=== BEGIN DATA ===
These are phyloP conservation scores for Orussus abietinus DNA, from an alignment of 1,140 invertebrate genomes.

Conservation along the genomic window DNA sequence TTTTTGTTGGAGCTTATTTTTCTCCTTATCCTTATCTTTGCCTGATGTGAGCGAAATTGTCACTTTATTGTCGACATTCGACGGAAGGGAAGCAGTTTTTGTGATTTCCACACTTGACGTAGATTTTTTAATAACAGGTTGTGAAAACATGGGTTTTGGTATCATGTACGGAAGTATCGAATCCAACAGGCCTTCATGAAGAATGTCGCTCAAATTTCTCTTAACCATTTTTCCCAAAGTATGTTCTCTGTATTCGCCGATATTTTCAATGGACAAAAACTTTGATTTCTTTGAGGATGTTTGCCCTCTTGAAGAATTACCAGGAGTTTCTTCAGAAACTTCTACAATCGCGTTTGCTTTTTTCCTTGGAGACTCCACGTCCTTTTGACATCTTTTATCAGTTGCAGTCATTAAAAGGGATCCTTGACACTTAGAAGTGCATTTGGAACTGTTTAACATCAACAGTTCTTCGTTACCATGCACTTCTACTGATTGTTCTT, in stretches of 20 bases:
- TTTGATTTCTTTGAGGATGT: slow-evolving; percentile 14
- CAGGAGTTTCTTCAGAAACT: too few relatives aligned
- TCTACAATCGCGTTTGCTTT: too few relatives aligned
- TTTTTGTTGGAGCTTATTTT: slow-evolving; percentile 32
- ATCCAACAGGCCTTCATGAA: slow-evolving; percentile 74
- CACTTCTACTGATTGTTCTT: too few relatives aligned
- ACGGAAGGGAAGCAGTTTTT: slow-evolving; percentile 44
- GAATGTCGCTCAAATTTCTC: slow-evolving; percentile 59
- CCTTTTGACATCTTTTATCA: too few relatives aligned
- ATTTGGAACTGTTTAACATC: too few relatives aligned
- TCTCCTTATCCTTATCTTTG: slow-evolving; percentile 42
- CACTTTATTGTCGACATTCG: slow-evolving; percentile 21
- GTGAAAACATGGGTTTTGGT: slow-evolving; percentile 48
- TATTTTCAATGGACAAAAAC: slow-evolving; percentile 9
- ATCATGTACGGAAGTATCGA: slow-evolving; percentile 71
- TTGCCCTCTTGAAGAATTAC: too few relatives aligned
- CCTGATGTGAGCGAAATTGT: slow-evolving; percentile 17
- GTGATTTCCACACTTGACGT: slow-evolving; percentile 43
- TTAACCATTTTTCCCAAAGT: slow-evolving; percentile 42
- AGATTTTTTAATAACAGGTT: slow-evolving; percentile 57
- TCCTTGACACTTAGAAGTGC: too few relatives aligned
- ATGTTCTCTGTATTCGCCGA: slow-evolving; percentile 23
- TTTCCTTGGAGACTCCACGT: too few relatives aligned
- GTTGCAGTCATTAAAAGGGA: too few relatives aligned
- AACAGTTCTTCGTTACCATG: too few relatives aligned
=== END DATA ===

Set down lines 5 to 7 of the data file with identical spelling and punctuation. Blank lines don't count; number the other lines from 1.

- TCTACAATCGCGTTTGCTTT: too few relatives aligned
- TTTTTGTTGGAGCTTATTTT: slow-evolving; percentile 32
- ATCCAACAGGCCTTCATGAA: slow-evolving; percentile 74